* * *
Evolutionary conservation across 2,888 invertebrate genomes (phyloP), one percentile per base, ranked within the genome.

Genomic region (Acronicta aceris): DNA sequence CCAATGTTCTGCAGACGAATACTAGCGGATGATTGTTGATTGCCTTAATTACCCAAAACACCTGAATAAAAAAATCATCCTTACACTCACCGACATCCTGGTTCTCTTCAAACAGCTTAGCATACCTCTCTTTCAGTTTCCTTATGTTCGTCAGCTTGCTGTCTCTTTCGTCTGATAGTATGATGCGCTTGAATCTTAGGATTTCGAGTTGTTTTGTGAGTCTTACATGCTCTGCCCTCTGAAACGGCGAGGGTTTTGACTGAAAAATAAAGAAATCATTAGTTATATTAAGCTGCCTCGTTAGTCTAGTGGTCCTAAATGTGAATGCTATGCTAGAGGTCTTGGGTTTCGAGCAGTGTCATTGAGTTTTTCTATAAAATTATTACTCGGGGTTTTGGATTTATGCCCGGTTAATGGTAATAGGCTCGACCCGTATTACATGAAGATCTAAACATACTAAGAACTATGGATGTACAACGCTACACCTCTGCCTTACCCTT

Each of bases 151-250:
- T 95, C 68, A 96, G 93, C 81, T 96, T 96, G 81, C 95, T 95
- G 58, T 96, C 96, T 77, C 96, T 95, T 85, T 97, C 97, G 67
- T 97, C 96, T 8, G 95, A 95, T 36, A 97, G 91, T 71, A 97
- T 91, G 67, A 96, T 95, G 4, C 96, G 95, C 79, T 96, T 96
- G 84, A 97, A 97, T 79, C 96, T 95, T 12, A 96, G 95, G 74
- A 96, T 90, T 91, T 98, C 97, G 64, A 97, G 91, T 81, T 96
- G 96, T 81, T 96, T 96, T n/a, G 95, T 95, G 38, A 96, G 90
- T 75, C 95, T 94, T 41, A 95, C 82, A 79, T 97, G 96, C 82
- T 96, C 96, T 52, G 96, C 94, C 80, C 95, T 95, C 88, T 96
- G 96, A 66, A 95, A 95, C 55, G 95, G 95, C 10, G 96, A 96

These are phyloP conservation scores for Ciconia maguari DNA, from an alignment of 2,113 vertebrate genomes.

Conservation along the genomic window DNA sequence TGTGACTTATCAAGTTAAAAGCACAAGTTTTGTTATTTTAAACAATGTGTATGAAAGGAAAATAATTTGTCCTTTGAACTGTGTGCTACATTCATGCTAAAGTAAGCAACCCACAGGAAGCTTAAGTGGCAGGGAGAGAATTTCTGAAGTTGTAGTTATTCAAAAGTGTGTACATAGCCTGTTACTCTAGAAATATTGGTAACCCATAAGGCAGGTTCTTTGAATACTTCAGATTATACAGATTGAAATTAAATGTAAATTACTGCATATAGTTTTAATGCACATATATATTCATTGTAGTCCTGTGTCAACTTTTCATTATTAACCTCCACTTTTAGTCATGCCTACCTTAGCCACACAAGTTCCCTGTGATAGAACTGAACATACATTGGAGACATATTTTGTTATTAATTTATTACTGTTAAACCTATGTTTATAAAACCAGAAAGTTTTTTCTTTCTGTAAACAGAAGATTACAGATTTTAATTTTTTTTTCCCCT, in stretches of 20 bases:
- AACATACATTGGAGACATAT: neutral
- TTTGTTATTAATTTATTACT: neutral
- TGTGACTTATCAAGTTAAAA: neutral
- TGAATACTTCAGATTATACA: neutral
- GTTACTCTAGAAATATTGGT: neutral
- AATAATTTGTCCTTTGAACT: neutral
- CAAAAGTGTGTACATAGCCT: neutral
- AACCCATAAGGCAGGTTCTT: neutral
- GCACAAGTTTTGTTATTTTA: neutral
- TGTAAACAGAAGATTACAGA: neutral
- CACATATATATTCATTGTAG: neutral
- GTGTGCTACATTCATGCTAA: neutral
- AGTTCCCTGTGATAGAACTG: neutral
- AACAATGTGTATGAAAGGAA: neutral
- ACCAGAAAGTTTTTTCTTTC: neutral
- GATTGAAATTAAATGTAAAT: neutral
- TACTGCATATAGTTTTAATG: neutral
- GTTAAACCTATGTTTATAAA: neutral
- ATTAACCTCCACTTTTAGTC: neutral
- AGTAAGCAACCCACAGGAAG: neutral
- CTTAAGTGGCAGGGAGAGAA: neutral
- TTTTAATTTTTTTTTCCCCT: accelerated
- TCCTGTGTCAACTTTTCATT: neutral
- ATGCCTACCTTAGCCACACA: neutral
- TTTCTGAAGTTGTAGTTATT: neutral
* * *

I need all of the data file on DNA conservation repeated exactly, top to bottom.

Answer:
Evolutionary conservation across 2,888 invertebrate genomes (phyloP), one percentile per base, ranked within the genome.

Genomic region (Acronicta aceris): DNA sequence CCAATGTTCTGCAGACGAATACTAGCGGATGATTGTTGATTGCCTTAATTACCCAAAACACCTGAATAAAAAAATCATCCTTACACTCACCGACATCCTGGTTCTCTTCAAACAGCTTAGCATACCTCTCTTTCAGTTTCCTTATGTTCGTCAGCTTGCTGTCTCTTTCGTCTGATAGTATGATGCGCTTGAATCTTAGGATTTCGAGTTGTTTTGTGAGTCTTACATGCTCTGCCCTCTGAAACGGCGAGGGTTTTGACTGAAAAATAAAGAAATCATTAGTTATATTAAGCTGCCTCGTTAGTCTAGTGGTCCTAAATGTGAATGCTATGCTAGAGGTCTTGGGTTTCGAGCAGTGTCATTGAGTTTTTCTATAAAATTATTACTCGGGGTTTTGGATTTATGCCCGGTTAATGGTAATAGGCTCGACCCGTATTACATGAAGATCTAAACATACTAAGAACTATGGATGTACAACGCTACACCTCTGCCTTACCCTT

Each of bases 151-250:
- T 95, C 68, A 96, G 93, C 81, T 96, T 96, G 81, C 95, T 95
- G 58, T 96, C 96, T 77, C 96, T 95, T 85, T 97, C 97, G 67
- T 97, C 96, T 8, G 95, A 95, T 36, A 97, G 91, T 71, A 97
- T 91, G 67, A 96, T 95, G 4, C 96, G 95, C 79, T 96, T 96
- G 84, A 97, A 97, T 79, C 96, T 95, T 12, A 96, G 95, G 74
- A 96, T 90, T 91, T 98, C 97, G 64, A 97, G 91, T 81, T 96
- G 96, T 81, T 96, T 96, T n/a, G 95, T 95, G 38, A 96, G 90
- T 75, C 95, T 94, T 41, A 95, C 82, A 79, T 97, G 96, C 82
- T 96, C 96, T 52, G 96, C 94, C 80, C 95, T 95, C 88, T 96
- G 96, A 66, A 95, A 95, C 55, G 95, G 95, C 10, G 96, A 96

These are phyloP conservation scores for Ciconia maguari DNA, from an alignment of 2,113 vertebrate genomes.

Conservation along the genomic window DNA sequence TGTGACTTATCAAGTTAAAAGCACAAGTTTTGTTATTTTAAACAATGTGTATGAAAGGAAAATAATTTGTCCTTTGAACTGTGTGCTACATTCATGCTAAAGTAAGCAACCCACAGGAAGCTTAAGTGGCAGGGAGAGAATTTCTGAAGTTGTAGTTATTCAAAAGTGTGTACATAGCCTGTTACTCTAGAAATATTGGTAACCCATAAGGCAGGTTCTTTGAATACTTCAGATTATACAGATTGAAATTAAATGTAAATTACTGCATATAGTTTTAATGCACATATATATTCATTGTAGTCCTGTGTCAACTTTTCATTATTAACCTCCACTTTTAGTCATGCCTACCTTAGCCACACAAGTTCCCTGTGATAGAACTGAACATACATTGGAGACATATTTTGTTATTAATTTATTACTGTTAAACCTATGTTTATAAAACCAGAAAGTTTTTTCTTTCTGTAAACAGAAGATTACAGATTTTAATTTTTTTTTCCCCT, in stretches of 20 bases:
- AACATACATTGGAGACATAT: neutral
- TTTGTTATTAATTTATTACT: neutral
- TGTGACTTATCAAGTTAAAA: neutral
- TGAATACTTCAGATTATACA: neutral
- GTTACTCTAGAAATATTGGT: neutral
- AATAATTTGTCCTTTGAACT: neutral
- CAAAAGTGTGTACATAGCCT: neutral
- AACCCATAAGGCAGGTTCTT: neutral
- GCACAAGTTTTGTTATTTTA: neutral
- TGTAAACAGAAGATTACAGA: neutral
- CACATATATATTCATTGTAG: neutral
- GTGTGCTACATTCATGCTAA: neutral
- AGTTCCCTGTGATAGAACTG: neutral
- AACAATGTGTATGAAAGGAA: neutral
- ACCAGAAAGTTTTTTCTTTC: neutral
- GATTGAAATTAAATGTAAAT: neutral
- TACTGCATATAGTTTTAATG: neutral
- GTTAAACCTATGTTTATAAA: neutral
- ATTAACCTCCACTTTTAGTC: neutral
- AGTAAGCAACCCACAGGAAG: neutral
- CTTAAGTGGCAGGGAGAGAA: neutral
- TTTTAATTTTTTTTTCCCCT: accelerated
- TCCTGTGTCAACTTTTCATT: neutral
- ATGCCTACCTTAGCCACACA: neutral
- TTTCTGAAGTTGTAGTTATT: neutral